President Donald Trump has created a new White House office dedicated to applying business practices to government operations, to be headed up by his son-in-law and senior adviser, Jared Kushner.
The new Office of American Innovation, codified in a presidential memorandum, is described internally as a sort of “SWAT team” of consultants who bring business practices into government, according to The Washington Post. Its mission is to “improve government operations and services, improve the quality of life for Americans now and in the future and spur job creation,” the memorandum stated—including by fixing problems at the Veterans Affairs Department and modernizing federal IT.
That group will make policy recommendations directly to the president and publish periodic reports about the “information, ideas and experiences from other parts of government, from the private sector and from other thought leaders and experts outside of the federal government,” the memorandum said.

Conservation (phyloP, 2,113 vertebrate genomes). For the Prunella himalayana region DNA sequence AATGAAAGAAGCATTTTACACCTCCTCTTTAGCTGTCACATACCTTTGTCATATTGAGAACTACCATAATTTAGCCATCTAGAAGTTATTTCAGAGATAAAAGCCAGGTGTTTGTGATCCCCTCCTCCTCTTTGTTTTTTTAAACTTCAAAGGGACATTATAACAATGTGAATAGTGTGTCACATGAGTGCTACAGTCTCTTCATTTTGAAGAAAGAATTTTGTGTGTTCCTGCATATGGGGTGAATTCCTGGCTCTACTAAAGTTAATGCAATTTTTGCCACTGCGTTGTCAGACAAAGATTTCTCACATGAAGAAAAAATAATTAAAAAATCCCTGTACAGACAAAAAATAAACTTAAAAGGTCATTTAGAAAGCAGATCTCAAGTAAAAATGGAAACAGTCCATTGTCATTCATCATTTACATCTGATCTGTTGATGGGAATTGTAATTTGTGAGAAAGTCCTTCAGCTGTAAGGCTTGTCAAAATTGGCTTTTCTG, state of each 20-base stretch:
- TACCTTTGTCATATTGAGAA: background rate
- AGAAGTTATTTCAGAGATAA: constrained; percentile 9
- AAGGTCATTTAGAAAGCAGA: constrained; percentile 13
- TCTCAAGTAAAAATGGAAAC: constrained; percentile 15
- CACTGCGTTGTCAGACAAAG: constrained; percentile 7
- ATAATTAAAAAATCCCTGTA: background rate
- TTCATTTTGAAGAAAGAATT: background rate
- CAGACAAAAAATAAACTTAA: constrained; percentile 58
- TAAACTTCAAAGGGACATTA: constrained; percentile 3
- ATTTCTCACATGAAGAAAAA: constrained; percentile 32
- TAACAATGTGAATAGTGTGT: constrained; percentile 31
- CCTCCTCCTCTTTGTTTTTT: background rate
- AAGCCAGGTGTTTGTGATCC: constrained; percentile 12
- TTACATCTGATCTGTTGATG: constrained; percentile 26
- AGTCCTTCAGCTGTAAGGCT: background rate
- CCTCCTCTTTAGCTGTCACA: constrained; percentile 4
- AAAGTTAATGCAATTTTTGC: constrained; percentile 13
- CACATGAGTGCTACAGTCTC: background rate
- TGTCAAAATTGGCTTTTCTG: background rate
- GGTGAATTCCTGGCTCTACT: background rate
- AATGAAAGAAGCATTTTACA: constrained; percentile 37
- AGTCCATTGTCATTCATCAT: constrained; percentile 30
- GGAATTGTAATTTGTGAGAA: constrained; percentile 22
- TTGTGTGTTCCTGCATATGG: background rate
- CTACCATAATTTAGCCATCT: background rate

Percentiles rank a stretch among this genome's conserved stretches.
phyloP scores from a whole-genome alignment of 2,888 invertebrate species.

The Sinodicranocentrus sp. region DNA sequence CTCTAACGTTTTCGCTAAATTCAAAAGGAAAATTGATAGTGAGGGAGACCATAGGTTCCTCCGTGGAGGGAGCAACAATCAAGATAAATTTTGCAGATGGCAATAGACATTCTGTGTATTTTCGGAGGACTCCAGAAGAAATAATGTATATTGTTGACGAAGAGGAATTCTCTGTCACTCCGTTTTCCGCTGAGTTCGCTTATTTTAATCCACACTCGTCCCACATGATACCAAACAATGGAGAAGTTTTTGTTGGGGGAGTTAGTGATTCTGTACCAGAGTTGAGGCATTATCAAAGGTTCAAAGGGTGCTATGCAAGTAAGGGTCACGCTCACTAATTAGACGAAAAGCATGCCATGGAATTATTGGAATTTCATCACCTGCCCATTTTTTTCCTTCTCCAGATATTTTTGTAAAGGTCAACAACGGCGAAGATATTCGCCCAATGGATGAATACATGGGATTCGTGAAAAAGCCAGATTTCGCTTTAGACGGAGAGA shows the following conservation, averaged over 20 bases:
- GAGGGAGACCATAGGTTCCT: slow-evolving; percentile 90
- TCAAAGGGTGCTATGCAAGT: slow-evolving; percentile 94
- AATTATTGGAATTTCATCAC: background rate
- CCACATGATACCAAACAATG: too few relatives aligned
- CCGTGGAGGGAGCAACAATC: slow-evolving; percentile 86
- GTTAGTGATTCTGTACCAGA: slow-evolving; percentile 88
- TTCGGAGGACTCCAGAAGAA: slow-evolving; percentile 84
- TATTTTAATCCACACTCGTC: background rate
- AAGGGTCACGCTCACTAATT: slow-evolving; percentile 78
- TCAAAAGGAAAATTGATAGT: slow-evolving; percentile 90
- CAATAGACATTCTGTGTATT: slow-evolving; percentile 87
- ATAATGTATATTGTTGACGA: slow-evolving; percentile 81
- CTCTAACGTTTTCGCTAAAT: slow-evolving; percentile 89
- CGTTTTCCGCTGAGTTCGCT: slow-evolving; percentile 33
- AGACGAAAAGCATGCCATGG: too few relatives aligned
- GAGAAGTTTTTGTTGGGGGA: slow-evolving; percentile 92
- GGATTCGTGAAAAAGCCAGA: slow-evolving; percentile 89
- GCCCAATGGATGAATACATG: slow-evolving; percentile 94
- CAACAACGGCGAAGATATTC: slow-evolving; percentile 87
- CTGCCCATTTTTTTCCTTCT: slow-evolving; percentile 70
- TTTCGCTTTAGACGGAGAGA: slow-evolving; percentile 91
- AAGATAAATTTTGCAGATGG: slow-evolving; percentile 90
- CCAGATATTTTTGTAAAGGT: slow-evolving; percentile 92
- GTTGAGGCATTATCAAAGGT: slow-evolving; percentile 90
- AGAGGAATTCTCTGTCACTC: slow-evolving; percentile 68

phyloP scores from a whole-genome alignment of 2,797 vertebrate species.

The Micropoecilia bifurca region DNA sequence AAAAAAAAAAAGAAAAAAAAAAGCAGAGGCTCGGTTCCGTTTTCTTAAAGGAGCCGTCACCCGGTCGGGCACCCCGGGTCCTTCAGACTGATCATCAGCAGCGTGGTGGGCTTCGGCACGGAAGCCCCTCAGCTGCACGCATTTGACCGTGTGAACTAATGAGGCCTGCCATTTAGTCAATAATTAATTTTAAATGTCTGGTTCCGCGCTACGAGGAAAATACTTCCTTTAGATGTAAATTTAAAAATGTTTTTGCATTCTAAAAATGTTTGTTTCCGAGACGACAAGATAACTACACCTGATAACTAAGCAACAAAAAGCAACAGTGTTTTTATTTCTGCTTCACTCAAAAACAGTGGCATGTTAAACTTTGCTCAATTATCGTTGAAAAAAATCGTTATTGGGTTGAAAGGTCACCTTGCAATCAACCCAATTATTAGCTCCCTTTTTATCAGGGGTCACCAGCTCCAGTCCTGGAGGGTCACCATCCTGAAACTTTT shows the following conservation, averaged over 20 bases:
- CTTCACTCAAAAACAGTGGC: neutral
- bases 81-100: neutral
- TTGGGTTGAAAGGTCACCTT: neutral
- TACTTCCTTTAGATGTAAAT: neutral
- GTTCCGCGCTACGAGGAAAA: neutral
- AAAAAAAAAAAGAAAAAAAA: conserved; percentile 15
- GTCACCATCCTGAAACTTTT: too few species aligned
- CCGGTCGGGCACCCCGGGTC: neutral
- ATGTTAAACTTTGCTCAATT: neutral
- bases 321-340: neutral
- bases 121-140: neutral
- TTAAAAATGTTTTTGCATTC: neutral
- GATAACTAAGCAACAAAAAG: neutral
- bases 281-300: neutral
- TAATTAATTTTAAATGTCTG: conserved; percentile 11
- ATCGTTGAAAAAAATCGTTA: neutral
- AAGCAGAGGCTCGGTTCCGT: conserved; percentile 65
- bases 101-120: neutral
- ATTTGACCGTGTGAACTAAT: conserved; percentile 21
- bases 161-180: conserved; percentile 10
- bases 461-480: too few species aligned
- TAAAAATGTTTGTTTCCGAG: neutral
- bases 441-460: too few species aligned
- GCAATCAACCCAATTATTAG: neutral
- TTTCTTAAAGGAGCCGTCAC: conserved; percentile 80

It’s currently unclear who will officially be participating in that effort. The Post, which first reported on the office, wrote Salesforce CEO Marc Benioff would be among the advisers from prominent tech businesses, but he subsequently told Politico that “I have no role with them. ... I think there might have been some confusion about that, but I’m not involved with them at all.”
Spokespeople for the Gates Foundation and Tesla had no comment about whether Microsoft Founder Bill Gates or Tesla CEO Elon Musk would participate, according to Politico; Apple spokespeople also didn’t respond to requests confirming the participation of Apple CEO Tim Cook. The Post had noted the Office of American Innovation was working with all four.
Here's who is likely staffing the Office of American Innovation, based on the presidential memorandum, which listed participants by their titles, and reporting from Politico: